One of the perks of federal employment is the possibility of an earlier than usual retirement. We even covered this topic in our blog last month. But some federal employees choose to retire later than average, too. There could be many reasons behind this decision, such as:
- You started your career with the federal government later than usual; you had another career first, you spent your younger years caring for children, or some other reason
- You don’t need to retire yet, because your excellent health benefits have helped you to stay healthy
- You truly enjoy your job, and aren’t ready to give up the personal fulfillment you find in it
- You aren’t financially ready to retire, so you want to keep saving money
- … and many others
Your reason probably doesn’t matter all that much. The important thing is understanding how a longer career could affect your Social Security benefits.
If you claim your Social Security benefits early… Let’s say you continue to work, but decide to claim your Social Security benefits before full retirement age (65 to 67, depending upon your birth date). Your benefits could be taxed, depending upon how much you earn annually. However, once you reach full retirement age, you will receive your full Social Security benefits without any tax reduction.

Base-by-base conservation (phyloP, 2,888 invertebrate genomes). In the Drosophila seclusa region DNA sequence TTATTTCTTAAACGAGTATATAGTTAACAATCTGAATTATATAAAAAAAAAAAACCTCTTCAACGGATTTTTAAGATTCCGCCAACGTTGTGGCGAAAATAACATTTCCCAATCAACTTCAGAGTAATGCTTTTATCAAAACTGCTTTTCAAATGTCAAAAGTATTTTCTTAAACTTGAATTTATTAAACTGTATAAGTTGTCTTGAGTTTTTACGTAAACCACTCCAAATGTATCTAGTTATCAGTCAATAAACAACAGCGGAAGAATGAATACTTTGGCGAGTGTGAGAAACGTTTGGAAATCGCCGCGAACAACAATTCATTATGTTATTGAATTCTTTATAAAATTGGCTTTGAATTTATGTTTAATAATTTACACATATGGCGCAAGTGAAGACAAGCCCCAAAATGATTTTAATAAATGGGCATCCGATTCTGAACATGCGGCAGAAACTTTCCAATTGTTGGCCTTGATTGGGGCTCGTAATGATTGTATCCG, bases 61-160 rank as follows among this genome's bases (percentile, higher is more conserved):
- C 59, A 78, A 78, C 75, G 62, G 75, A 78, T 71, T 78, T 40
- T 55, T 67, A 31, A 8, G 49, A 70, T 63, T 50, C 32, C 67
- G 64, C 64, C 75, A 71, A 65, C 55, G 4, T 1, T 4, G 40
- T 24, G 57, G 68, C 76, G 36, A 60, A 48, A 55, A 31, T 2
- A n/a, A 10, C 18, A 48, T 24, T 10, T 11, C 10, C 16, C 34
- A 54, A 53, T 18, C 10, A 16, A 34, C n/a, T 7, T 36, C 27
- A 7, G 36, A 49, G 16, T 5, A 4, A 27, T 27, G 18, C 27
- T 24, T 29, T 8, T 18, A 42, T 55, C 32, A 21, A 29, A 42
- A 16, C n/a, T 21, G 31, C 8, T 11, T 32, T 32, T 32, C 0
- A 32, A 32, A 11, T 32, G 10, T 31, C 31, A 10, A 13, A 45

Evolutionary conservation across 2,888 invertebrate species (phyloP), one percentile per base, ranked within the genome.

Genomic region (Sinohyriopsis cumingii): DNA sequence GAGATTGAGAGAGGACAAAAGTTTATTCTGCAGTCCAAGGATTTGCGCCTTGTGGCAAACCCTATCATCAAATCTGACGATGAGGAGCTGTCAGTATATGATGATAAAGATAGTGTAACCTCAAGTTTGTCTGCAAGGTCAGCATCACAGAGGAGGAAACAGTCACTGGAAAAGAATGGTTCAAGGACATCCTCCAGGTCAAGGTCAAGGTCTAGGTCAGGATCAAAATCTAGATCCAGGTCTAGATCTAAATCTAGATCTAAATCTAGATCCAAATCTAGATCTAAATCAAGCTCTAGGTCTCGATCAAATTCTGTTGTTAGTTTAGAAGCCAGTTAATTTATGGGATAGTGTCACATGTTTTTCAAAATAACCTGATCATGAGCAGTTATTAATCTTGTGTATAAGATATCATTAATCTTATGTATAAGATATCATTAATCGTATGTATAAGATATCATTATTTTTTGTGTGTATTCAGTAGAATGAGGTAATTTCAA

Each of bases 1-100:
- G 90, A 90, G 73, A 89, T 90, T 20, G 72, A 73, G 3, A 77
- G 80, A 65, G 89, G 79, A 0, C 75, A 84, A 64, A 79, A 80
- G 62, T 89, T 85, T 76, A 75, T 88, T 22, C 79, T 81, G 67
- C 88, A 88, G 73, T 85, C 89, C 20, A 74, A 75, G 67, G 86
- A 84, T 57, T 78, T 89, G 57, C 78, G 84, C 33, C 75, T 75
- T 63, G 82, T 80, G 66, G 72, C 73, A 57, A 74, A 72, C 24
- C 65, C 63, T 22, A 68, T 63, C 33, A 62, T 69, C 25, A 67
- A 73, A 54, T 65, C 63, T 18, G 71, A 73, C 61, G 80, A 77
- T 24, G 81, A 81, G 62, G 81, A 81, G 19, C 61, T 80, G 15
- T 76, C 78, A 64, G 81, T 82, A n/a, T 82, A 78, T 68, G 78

But, there’s a catch… If your Social Security benefits are taxed, because you claimed then before your career ends, you will be repaid that money when you reach full retirement age.
If you decide not to claim your benefits… You might also decide to continue working, but not claim your Social Security benefits until later. In that case, your benefits due will increase by about 8 percent for each year that you delay your claim. This provision only lasts until age 70, at which point there is no upside to waiting.
There is no “correct” time for anyone to retire. And since federal employees enjoy a three-tiered retirement plan, you might have more options than most people. Just remember that the longer you keep working, generally speaking, you can save more money and potentially increase your eventual Social Security benefits. Call us for a consultation and we can discuss this issue in more depth, and help you find the right time to say goodbye to your federal service.